Special to Palmetto Counseling’s Blog | January 19, 2018 12:20 PM EDT
This issue features an article by Kim Thomas

There are many clichés that actually discourage us from looking closely at our own self-care, such as, “when the going gets tough, the tough get going,” “no pain, no gain,” or “if it doesn’t kill you it will make you stronger.” However, without tending to our own mental health needs, we leave ourselves vulnerable to stress, anxiety, depression and other concerns. Chances are if you’re trying to get through a situation by clinging to those old clichés, you would be better off embracing healthy self-care.


Harvard Health Publishing compares good self-care habits to putting on an oxygen mask when an airplane is in trouble; without first ensuring you will be okay, you can’t help anyone else.  When time is tight and energy levels are low, self-care is often the first thing that is pushed aside.  However those are signals to make self-care a priority.

What self-care isn’t

Many people are concerned that self-care is selfishness in disguise, but making good choices that keep you healthy and promote wellness will allow you to better tend to the needs of others, not just yourself.  Psych Central explains that good self-care is also saying “no” to overcommitting, and to participating in activities that create stress like attending gatherings you don’t enjoy and checking email before bed.

What self-care is

Self-care won’t happen on its own.  Self-care is planned and scheduled, and should happen every day by making a conscious choice.  As you establish a good program, you may find it helpful to follow a checklist for guidance.  Reach Out Australia offers a template you can download, or you may want to create your own.

Your routine

Taking care of one’s physical well-being is an imperative first-step toward a good self-care program.  When your body has insufficient energy due to exhaustion or lack of good nutrition, you can’t perform well.  Experts explain that you leave yourself open to debilitating physical issues, both now and in the future.  Good care of your body keeps you strong and resilient, ready to face the challenges life brings your way.  It helps lower risk for heart disease, diabetes, cancer, even colds and the flu.

Here are some important components in a self-care program:

  • Sleep. Getting sufficient sleep is vital to good physical and mental health.  Your body and mind regroup during sleep.  Average adults need between seven and nine hours of sleep every night.

  • Exercise. You don’t need a trip to the gym to improve your fitness program. Jogging, biking and hiking are excellent, but even taking the stairs instead of the elevator can improve your body’s fitness. Being active increases your body’s release of feel-good, stress-fighting chemicals, so ensure you make physical activity part of your daily routine.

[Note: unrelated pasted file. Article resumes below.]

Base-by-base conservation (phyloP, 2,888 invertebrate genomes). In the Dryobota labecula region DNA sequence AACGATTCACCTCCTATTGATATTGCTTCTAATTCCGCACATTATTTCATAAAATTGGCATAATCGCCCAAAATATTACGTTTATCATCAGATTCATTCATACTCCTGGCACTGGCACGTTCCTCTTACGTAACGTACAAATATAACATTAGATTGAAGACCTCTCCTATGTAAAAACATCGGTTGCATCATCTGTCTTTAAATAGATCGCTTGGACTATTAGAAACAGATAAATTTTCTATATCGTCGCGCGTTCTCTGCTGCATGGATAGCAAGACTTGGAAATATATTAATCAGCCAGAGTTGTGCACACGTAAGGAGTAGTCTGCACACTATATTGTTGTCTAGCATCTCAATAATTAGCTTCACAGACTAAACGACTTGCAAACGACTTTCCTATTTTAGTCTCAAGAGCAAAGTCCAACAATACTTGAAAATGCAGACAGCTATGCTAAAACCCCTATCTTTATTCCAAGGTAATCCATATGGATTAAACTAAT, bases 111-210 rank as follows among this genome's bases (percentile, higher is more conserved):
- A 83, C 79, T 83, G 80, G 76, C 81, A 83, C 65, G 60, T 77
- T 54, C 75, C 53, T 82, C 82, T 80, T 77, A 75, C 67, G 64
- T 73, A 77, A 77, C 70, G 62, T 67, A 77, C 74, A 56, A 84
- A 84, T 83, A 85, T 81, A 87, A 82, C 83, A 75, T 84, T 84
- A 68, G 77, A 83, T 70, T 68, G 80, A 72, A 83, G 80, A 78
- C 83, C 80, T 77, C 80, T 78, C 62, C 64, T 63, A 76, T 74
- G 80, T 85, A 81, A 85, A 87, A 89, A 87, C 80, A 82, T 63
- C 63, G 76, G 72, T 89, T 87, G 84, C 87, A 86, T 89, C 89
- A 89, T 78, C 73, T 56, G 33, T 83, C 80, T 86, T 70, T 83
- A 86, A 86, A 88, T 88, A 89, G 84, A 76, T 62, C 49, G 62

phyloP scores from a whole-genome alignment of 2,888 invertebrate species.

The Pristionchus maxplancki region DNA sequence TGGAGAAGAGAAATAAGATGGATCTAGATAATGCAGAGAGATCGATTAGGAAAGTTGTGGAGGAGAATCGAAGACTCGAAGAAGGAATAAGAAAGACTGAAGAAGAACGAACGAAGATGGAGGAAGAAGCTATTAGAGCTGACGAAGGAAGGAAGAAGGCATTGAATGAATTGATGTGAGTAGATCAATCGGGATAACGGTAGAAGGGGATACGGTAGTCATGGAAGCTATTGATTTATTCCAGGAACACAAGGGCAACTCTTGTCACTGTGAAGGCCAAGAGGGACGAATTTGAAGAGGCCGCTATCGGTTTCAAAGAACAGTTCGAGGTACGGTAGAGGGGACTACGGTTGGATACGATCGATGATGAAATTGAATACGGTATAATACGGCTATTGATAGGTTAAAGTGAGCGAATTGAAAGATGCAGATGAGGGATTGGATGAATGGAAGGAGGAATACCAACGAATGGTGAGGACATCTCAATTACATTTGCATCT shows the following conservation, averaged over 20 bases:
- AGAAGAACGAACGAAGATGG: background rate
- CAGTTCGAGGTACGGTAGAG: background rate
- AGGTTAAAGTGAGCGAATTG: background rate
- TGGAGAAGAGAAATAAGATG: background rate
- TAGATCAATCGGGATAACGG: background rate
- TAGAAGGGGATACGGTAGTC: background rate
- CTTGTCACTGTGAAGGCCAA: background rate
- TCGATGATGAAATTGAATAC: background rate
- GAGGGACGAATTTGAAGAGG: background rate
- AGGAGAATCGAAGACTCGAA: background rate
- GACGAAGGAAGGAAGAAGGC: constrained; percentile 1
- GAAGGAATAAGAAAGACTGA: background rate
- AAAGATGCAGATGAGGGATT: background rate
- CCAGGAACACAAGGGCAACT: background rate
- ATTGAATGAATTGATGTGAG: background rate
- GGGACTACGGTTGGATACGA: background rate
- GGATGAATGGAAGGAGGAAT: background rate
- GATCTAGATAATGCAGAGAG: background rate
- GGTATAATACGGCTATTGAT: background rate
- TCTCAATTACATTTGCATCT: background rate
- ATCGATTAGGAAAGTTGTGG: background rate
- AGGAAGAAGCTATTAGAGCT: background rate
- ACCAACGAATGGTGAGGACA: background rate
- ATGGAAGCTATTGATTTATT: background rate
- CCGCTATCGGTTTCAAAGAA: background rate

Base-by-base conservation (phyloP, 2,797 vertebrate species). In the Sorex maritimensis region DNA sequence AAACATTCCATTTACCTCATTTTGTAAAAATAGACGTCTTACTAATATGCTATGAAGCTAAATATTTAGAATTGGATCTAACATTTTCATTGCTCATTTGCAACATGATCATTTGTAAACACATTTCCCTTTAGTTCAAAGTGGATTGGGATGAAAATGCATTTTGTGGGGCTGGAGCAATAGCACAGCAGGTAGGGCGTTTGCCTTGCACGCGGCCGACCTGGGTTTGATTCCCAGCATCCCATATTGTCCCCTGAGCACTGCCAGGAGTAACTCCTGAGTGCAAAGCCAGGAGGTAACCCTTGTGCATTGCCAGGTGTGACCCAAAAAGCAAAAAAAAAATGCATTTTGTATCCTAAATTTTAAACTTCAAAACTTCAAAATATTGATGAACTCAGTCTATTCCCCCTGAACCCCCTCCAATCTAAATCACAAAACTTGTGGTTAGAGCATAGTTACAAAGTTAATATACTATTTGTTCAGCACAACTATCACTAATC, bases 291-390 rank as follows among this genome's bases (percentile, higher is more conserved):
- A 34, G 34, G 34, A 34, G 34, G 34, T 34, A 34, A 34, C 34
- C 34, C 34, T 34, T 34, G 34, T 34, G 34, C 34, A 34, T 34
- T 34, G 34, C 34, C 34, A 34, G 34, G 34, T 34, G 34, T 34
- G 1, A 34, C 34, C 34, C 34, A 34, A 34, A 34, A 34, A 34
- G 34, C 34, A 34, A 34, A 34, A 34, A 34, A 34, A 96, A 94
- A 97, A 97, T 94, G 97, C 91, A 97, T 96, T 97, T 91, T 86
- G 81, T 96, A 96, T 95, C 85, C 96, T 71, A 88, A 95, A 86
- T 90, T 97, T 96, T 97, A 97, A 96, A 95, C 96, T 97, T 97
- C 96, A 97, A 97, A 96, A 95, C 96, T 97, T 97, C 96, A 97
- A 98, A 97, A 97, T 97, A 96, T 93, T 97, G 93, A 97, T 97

• Eat right. Good nutrition is a building block for staying healthy. Eat balanced meals that provide for your body’s energy needs and don’t contain harmful products. Aim for whole grains, fruits and vegetables, and foods that are not processed.
  • Relax. It’s important to allow yourself some downtime. Practice methods of relaxation, such as meditation, breathing exercises, prayer, and sensory focusing techniques to lower stress and anxiety and maintain a healthy outlook.
  • Hobbies. Engaging in healthy hobbies is an important outlet and part of personal development. Reading books, creating artwork, playing sports and tending a garden are all hobbies noted by experts as helpful to your well-being. Participating even when you’re short on time can improve your energy and perspective.
  • Relationships. Don’t allow busyness and stress to isolate you. When life is difficult it’s important to participate with your support network. Make sure you nurture your social life and engage with family and friends.

Choose good health

It’s important to recognize that self-care is a conscious choice and important to your overall well-being.  Incorporate self-care into your routine to improve your energy levels.  Good choices promote your ability to handle situations as they arise, as well as promote your long-term health and wellness.

About the author

Kim Thomas’ mission is aligned with that of US Health Corps, and that is to triumph over chronic disease. Her mission is to advocate for those suffering from chronic disease and enjoys writing about maintaining a healthy lifestyle.

Do you have an article on mental health, addiction, substance abuse, mental health advocacy or other important topic you would like to submit?

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